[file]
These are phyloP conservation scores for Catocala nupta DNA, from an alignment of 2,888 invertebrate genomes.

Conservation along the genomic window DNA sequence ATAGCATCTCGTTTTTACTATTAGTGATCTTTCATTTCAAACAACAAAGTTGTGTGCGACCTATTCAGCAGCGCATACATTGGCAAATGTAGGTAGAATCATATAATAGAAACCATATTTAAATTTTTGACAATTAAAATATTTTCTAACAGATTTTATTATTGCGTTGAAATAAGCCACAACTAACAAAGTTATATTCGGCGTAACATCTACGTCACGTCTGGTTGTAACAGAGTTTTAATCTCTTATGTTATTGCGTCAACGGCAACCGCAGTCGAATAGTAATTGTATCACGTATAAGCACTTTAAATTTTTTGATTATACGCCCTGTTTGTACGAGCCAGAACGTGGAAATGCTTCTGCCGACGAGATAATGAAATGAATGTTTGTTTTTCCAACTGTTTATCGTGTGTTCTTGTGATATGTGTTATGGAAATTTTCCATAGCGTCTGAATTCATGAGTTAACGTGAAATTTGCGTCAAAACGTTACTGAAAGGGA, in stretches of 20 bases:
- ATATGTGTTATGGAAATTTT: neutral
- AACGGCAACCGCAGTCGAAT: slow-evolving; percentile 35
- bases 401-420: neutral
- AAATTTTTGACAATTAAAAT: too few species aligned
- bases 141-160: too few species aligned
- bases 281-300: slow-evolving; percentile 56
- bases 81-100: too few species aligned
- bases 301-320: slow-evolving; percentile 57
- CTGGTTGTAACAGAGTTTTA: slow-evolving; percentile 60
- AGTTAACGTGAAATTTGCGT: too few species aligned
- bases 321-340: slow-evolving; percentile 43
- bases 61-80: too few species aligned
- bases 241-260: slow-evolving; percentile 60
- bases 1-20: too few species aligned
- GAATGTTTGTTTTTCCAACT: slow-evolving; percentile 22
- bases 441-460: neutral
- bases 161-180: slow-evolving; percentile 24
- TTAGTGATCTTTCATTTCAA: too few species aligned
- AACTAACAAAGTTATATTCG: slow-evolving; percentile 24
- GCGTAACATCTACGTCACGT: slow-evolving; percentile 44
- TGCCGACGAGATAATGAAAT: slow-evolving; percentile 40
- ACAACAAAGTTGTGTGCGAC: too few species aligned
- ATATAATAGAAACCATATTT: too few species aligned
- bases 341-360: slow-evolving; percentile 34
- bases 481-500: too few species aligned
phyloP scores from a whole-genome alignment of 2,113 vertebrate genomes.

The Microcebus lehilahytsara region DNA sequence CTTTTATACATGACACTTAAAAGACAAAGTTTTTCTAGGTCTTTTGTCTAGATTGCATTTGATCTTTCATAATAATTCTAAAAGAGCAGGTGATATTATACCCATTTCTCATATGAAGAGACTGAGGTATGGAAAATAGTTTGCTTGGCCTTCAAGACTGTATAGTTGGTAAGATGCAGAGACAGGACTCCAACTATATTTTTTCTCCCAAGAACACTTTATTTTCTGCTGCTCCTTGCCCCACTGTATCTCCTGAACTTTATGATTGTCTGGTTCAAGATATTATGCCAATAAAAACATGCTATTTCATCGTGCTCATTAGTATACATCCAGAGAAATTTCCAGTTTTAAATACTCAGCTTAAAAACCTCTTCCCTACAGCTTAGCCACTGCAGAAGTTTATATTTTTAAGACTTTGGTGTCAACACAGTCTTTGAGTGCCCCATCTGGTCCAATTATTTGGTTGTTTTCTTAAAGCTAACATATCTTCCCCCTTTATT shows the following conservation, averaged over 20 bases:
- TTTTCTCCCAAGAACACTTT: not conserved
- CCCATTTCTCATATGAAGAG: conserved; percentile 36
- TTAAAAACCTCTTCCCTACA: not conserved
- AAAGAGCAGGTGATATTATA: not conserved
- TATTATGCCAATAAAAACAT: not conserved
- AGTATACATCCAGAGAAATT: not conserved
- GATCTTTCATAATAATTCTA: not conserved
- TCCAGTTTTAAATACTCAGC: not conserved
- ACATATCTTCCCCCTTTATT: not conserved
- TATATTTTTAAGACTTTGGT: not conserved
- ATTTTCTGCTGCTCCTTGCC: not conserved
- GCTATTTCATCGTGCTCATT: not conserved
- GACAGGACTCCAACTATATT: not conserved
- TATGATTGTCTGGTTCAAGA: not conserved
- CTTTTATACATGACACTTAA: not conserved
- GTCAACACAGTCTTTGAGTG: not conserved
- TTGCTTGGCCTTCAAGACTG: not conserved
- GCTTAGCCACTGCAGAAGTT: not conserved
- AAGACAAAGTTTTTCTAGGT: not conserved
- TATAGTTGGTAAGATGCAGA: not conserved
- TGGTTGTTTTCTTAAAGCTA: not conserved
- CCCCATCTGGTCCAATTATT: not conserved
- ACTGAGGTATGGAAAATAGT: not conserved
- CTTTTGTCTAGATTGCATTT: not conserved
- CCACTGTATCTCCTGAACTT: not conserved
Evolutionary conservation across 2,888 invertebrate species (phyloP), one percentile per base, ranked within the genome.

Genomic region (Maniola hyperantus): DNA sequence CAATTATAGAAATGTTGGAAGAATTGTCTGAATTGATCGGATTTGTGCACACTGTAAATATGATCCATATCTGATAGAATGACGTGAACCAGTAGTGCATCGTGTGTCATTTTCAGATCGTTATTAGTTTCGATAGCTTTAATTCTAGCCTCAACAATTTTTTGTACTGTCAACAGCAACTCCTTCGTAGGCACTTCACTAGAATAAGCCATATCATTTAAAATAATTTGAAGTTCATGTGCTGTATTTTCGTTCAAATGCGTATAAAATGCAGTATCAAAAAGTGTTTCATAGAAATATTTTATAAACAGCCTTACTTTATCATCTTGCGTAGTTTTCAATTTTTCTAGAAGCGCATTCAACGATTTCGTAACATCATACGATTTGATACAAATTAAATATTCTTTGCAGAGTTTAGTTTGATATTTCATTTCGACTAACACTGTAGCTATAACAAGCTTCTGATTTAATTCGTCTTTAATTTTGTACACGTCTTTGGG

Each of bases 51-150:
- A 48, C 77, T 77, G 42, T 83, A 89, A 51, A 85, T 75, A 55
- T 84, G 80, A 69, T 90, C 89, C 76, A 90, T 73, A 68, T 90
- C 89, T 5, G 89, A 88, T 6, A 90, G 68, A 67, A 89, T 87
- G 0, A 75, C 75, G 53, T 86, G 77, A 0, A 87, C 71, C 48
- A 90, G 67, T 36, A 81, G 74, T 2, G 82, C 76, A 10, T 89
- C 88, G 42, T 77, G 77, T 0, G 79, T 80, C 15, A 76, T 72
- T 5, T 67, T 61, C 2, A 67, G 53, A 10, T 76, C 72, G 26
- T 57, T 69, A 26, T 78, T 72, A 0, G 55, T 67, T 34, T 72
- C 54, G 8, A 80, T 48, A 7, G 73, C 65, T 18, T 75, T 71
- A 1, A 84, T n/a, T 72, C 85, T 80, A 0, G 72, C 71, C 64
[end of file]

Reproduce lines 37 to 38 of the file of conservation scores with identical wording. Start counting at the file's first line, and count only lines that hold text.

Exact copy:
- TCCAGTTTTAAATACTCAGC: not conserved
- ACATATCTTCCCCCTTTATT: not conserved